Why is it going to cost more to recycle farm plastic this year?

The closure of the Chinese market to seven million tonnes of plastic waste at the beginning of last year has left Irish farm plastic recyclers “with no choice” but to increase both farmer collection charges and the recycling levy this year.

The market closure is “making life difficult” according to the Irish Farm Films Producers’ Group’s (IFFPG’s) manager, Liam Moloney, who added that half of this plastic waste would have come from Europe.

This decision has resulted in European recyclers now being “inundated” with material that previously went to China and IFFPG will now be charged “significant” gate fees by European recyclers this year as opposed to receiving an income for plastic that it previously supplied.

“This additional cost to the company will be in the region of €1.3 to €1.4 million,” explained Moloney.

This has left IFFPG with no choice but to increase farmer collection charges from €15 to €20/half tonne with the label code at the bring-centre and from €40 to €45/half tonne at the farmyard with the label code.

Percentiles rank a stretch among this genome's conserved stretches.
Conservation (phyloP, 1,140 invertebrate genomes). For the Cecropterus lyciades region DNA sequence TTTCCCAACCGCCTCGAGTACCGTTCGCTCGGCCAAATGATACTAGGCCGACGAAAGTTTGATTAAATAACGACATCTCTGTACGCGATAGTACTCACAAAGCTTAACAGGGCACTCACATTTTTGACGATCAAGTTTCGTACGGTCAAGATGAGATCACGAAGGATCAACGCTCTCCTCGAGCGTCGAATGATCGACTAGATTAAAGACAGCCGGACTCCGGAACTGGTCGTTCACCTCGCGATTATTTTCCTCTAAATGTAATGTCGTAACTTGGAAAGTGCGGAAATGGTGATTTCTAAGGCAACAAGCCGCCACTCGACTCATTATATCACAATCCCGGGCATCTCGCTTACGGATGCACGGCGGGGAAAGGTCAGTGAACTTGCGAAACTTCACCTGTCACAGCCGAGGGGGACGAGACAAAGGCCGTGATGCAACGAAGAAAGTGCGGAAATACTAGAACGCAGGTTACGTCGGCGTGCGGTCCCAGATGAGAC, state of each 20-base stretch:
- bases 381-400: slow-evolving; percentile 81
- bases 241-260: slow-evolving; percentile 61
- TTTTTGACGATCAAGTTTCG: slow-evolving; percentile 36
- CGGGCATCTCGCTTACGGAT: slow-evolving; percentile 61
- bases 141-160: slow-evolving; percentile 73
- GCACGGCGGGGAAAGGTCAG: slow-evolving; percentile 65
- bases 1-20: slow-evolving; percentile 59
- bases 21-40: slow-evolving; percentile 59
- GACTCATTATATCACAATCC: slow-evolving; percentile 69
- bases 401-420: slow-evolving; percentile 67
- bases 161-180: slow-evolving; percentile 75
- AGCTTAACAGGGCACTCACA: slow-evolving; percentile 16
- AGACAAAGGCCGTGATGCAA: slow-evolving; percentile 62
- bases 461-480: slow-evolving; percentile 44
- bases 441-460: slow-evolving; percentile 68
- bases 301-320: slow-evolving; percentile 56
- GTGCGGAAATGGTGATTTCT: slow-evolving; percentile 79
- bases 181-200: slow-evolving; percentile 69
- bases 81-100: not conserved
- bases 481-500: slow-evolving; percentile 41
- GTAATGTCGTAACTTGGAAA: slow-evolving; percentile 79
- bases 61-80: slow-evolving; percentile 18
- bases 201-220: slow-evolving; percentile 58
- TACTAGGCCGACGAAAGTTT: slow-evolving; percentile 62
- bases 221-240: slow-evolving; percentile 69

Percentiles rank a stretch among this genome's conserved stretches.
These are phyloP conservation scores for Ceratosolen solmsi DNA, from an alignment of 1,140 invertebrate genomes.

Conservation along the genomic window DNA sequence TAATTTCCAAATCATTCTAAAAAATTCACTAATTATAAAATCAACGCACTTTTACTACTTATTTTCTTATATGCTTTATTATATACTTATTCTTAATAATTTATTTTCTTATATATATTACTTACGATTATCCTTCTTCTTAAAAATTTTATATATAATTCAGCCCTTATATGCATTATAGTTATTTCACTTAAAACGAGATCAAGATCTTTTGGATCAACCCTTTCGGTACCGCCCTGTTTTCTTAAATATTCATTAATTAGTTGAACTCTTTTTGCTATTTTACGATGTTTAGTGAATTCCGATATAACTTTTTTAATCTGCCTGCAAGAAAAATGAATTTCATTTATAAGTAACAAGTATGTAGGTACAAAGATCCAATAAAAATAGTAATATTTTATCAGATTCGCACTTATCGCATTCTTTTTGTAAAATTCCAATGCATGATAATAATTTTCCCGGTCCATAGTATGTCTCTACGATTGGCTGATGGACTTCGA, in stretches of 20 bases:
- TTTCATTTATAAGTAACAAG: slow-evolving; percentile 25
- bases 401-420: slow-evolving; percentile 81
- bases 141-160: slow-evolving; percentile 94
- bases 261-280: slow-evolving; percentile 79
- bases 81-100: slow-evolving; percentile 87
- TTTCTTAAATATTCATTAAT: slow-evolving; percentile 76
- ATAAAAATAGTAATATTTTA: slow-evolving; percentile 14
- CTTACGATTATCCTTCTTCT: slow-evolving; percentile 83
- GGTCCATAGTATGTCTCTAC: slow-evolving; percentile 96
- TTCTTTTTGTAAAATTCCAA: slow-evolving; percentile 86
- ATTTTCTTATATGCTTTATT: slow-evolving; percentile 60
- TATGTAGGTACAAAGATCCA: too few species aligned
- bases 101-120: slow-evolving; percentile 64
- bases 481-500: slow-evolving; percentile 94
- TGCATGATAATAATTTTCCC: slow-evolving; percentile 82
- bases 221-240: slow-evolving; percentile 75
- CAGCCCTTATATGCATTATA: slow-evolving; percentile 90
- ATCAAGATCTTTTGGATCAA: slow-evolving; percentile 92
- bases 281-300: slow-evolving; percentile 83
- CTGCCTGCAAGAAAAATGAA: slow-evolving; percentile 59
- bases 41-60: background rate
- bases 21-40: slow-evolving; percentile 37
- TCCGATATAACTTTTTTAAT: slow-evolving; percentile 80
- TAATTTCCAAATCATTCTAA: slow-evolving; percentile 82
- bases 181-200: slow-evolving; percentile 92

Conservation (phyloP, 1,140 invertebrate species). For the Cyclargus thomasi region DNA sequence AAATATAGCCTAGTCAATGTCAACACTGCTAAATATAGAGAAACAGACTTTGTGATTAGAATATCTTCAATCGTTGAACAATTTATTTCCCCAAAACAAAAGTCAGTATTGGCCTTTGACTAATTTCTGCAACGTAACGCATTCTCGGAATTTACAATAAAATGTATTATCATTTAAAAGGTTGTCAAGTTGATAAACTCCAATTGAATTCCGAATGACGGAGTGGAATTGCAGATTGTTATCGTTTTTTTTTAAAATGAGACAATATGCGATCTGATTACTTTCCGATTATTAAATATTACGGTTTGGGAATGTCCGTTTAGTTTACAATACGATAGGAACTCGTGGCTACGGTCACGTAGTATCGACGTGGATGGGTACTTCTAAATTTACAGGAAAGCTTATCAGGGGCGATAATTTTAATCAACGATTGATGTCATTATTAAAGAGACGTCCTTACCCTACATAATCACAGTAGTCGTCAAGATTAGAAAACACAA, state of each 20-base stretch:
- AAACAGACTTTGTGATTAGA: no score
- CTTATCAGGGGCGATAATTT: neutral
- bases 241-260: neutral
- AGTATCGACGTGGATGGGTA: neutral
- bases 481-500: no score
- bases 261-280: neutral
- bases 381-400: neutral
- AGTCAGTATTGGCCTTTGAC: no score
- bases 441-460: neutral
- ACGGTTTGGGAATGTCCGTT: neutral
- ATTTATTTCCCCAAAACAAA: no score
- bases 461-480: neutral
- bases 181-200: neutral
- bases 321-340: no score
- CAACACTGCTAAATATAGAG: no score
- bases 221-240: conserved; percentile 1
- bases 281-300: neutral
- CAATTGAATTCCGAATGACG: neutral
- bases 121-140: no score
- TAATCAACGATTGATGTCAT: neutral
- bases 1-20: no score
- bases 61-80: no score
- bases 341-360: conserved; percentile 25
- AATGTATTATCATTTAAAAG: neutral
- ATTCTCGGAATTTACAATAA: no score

In addition, IFFPG is increasing the recycling levy from €110 to €140/t for farm plastic products placed on the market by its members (wrap, pit covers, netting and twine).

This will see the levy on a standard roll of wrap increase from €2.86 to €3.64/roll.

IFFPG has said it regrets the above increases but added that they are considered to be necessary in order to meet significantly increased recycling costs.

However, Moloney stressed that as both European recycling capacity and demand for recyclate increases in the coming years – driven by increased awareness regarding plastic pollution – demand and price available for plastic waste is expected to significantly improve.

IFFPG has said it is committed to passing back any future cost savings achieved in the form of reduced collection charges to farmers and reduced recycling levy to members.

Farm plastic waste currently collected by IFFPG is recycled into a range of products by European recyclers, including refuse sacks, construction plastic products and furniture.

The recycling process involves shredding, washing and drying the waste before it’s melted into plastic pellets, which are the building blocks for new products.